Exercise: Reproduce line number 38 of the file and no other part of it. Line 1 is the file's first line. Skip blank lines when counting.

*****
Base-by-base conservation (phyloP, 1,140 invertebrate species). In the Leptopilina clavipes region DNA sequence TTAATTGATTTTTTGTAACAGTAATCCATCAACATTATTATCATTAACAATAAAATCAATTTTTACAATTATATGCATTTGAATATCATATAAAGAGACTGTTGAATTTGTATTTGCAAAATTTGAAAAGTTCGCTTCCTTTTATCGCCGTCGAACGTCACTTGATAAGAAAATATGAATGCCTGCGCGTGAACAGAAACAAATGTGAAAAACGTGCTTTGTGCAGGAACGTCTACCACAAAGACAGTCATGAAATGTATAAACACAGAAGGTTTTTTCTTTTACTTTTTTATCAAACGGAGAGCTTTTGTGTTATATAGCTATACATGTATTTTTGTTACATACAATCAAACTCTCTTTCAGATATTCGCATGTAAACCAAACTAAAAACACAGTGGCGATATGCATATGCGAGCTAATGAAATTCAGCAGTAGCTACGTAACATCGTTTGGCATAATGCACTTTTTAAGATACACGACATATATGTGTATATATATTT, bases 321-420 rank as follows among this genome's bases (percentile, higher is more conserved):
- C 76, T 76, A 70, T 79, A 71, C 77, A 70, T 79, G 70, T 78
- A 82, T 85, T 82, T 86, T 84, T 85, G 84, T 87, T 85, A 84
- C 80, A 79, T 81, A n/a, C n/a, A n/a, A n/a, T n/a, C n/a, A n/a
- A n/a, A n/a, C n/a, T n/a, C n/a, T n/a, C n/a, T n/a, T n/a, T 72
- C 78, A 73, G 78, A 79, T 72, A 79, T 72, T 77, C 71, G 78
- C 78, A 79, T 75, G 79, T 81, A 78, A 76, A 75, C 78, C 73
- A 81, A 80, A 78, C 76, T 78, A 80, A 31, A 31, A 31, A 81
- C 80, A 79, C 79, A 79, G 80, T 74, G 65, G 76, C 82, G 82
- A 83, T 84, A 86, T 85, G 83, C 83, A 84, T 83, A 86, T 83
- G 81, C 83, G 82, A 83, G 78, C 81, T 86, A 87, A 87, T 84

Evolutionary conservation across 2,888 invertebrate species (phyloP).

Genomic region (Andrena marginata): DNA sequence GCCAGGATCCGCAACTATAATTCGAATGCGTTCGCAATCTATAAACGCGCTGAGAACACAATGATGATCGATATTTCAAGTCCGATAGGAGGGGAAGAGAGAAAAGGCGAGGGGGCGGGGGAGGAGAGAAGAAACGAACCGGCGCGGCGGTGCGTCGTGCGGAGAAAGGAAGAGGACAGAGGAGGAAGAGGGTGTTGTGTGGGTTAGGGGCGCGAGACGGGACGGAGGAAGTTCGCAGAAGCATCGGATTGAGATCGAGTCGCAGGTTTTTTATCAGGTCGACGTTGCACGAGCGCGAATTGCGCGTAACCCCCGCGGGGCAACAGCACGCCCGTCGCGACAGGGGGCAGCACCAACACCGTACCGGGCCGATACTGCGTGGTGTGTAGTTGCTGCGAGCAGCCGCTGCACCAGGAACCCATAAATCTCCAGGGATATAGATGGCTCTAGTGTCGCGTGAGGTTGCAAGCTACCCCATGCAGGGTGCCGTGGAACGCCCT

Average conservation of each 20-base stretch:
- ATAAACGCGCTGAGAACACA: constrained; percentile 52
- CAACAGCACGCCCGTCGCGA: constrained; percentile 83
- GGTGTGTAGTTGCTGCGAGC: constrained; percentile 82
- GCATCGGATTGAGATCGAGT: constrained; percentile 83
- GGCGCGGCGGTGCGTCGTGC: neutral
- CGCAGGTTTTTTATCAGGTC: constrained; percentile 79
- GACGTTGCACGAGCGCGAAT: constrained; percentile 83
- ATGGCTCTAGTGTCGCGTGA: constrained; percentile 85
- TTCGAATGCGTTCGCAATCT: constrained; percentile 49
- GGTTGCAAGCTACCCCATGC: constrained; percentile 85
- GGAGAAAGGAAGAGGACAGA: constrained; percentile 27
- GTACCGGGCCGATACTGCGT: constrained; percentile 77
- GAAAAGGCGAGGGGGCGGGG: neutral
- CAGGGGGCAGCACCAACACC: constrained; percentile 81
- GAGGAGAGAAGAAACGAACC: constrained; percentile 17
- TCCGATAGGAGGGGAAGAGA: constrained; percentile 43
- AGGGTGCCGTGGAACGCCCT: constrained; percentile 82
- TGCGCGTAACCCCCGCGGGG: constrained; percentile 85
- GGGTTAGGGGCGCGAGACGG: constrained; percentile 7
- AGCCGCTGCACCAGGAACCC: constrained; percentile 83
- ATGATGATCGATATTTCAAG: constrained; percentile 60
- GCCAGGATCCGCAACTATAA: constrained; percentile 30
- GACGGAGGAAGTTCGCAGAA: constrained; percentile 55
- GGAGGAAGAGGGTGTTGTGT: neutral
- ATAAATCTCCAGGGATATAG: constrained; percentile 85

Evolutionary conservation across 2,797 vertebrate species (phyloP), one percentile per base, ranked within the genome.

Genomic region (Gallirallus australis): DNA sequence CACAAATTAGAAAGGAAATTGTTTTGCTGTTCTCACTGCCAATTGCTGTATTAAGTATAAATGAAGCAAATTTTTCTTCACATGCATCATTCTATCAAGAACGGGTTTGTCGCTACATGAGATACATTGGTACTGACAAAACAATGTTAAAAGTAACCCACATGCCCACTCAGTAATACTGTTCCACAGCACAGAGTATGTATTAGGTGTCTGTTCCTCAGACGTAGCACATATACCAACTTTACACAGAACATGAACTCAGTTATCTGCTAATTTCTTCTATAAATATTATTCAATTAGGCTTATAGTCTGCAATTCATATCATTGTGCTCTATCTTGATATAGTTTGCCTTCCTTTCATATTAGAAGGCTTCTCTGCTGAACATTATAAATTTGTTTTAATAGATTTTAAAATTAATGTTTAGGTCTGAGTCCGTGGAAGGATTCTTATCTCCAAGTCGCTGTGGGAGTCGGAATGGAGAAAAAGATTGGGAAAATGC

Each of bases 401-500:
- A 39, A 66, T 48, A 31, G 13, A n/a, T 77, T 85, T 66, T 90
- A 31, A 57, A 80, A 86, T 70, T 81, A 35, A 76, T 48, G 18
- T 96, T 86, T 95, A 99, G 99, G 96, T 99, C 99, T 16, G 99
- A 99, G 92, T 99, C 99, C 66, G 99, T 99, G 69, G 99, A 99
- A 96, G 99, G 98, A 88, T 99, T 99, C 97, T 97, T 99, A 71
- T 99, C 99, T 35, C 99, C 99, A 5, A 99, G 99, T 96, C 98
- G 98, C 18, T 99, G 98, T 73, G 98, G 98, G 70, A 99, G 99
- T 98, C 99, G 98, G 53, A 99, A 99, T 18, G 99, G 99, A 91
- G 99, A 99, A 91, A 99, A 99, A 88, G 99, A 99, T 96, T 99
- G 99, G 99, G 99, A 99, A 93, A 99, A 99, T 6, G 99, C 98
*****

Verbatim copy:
- GGAGGAAGAGGGTGTTGTGT: neutral